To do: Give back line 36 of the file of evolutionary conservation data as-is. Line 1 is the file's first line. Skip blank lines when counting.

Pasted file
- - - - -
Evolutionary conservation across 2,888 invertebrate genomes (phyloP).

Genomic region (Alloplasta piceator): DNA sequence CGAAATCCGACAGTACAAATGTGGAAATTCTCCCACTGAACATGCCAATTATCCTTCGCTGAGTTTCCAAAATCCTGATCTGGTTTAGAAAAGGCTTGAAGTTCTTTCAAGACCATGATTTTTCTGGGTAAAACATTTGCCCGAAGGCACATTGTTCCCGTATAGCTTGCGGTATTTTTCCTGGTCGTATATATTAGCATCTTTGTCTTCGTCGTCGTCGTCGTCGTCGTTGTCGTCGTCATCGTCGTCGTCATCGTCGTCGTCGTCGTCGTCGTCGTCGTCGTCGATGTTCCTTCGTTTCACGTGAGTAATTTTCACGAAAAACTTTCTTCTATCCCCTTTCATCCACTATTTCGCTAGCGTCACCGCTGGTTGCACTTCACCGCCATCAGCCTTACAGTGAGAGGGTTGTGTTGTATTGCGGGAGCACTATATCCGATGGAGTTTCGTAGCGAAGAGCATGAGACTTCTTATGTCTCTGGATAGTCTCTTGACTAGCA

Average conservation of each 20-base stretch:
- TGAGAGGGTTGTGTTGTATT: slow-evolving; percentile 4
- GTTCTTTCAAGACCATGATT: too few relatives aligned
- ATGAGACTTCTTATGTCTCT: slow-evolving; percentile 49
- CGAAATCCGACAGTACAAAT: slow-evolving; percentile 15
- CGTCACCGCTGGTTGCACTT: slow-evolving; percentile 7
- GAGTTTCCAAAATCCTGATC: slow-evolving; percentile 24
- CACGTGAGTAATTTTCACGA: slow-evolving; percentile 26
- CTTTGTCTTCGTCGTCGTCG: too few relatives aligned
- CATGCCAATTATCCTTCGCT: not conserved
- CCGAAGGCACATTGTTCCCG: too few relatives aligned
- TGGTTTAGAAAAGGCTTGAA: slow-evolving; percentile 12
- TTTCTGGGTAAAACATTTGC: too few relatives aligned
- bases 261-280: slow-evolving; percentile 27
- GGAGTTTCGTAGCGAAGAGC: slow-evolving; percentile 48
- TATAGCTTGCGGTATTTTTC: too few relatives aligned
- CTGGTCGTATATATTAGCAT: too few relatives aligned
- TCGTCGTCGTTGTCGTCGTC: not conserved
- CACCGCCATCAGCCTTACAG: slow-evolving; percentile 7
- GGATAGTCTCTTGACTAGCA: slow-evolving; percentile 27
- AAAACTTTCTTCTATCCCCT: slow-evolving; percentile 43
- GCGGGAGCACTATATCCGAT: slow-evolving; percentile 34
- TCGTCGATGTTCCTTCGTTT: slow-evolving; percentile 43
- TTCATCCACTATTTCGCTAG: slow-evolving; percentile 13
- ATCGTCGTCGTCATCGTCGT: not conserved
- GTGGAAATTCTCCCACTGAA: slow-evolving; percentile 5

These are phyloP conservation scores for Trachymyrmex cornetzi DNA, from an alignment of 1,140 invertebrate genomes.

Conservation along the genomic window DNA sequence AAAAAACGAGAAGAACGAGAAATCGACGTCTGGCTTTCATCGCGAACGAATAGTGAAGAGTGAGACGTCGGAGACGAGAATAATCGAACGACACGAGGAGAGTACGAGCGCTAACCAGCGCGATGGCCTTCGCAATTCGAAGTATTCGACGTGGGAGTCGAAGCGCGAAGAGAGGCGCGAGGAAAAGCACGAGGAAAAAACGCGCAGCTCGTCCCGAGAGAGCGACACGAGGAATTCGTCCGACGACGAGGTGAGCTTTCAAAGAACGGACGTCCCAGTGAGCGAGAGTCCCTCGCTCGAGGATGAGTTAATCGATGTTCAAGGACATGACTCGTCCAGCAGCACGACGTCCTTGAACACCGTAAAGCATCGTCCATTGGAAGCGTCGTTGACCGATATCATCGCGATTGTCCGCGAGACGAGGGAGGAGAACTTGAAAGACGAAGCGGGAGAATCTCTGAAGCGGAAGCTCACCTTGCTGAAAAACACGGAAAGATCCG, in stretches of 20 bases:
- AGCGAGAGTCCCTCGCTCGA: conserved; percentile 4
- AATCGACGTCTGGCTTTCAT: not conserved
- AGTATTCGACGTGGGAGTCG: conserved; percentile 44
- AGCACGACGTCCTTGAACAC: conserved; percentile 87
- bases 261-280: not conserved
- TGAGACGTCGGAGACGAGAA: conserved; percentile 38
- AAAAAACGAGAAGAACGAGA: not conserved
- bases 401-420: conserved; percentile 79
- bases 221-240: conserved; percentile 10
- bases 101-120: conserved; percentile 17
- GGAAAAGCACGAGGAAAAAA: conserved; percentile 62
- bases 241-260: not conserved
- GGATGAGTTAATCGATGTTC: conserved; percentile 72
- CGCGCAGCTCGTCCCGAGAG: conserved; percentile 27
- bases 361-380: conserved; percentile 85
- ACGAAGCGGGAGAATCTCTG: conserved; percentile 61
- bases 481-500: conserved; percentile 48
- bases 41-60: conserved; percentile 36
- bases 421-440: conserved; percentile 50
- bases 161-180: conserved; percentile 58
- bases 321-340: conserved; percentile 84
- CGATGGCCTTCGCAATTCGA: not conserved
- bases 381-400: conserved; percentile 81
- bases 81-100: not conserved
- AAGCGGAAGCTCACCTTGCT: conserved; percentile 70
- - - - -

- TGAGACGTCGGAGACGAGAA: conserved; percentile 38